(Table S1) Palynology of IODP Hole 302-M0004A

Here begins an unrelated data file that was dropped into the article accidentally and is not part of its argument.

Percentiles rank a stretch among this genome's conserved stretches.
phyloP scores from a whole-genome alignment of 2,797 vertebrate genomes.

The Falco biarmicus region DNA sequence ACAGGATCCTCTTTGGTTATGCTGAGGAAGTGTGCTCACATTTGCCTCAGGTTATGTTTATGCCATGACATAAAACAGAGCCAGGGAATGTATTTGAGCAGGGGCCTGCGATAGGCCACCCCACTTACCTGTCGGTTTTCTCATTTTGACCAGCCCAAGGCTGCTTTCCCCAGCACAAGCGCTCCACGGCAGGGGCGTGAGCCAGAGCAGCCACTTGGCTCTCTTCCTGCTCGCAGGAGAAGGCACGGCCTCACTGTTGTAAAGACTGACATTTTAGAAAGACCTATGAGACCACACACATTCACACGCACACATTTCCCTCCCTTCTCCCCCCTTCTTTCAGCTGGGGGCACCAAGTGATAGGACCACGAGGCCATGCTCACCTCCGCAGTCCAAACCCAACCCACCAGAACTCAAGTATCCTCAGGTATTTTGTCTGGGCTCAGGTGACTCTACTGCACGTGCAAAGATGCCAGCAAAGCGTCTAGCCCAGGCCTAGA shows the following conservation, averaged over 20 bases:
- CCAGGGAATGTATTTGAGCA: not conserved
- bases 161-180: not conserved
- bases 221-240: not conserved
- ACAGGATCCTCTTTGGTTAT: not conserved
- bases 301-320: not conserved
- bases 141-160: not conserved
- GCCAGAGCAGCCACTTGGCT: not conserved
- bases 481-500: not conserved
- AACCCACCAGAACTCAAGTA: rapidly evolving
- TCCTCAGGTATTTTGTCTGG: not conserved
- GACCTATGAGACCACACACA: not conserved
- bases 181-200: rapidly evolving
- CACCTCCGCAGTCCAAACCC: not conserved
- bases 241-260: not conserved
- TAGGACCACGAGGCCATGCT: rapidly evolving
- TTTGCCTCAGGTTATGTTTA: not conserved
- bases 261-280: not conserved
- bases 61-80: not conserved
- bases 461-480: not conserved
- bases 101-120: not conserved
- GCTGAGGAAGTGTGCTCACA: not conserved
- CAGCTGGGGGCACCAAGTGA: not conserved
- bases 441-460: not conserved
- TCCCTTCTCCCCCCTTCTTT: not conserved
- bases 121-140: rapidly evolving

The Palaeocene/Eocene thermal maximum, 55 million years ago, was a brief period of widespread, extreme climatic warming (Zachos et al., 2003; Kennett and Stott, 1991, doi:10.1038/353225a0; Tripati and Elderfield, 2005, doi:10.1126/science.1109202), that was associated with massive atmospheric greenhouse gas input (Dickens et al., 1995, doi:10.1029/95PA02087). Although aspects of the resulting environmental changes are well documented at low latitudes, no data were available to quantify simultaneous changes in the Arctic region. Here we identify the Palaeocene/Eocene thermal maximum in a marine sedimentary sequence obtained during the Arctic Coring Expedition (Backman et al., 2006, doi:10.2204/iodp.proc.302.2006). We show that sea surface temperatures near the North Pole increased from 18 °C to over 23 °C during this event. Such warm values imply the absence of ice and thus exclude the influence of ice-albedo feedbacks on this Arctic warming. At the same time, sea level rose while anoxic and euxinic conditions developed in the ocean's bottom waters and photic zone, respectively. Increasing temperature and sea level match expectations based on palaeoclimate model simulations (Shellito et al., 2003, doi:10.1016/S0031-0182(02)00718-6), but the absolute polar temperatures that we derive before, during and after the event are more than 10 °C warmer than those model-predicted. This suggests that higher-than-modern greenhouse gas concentrations must have operated in conjunction with other feedback mechanisms -perhaps polar stratospheric clouds (Sloan and Pollard, 1998, doi:10.1029/98GL02492) or hurricane-induced ocean mixing (Emanuel et al., 2004, doi:10.1175/1520-0469(2004)061<0843:ECOTCI>2.0.CO;2)- to amplify early Palaeogene polar temperatures.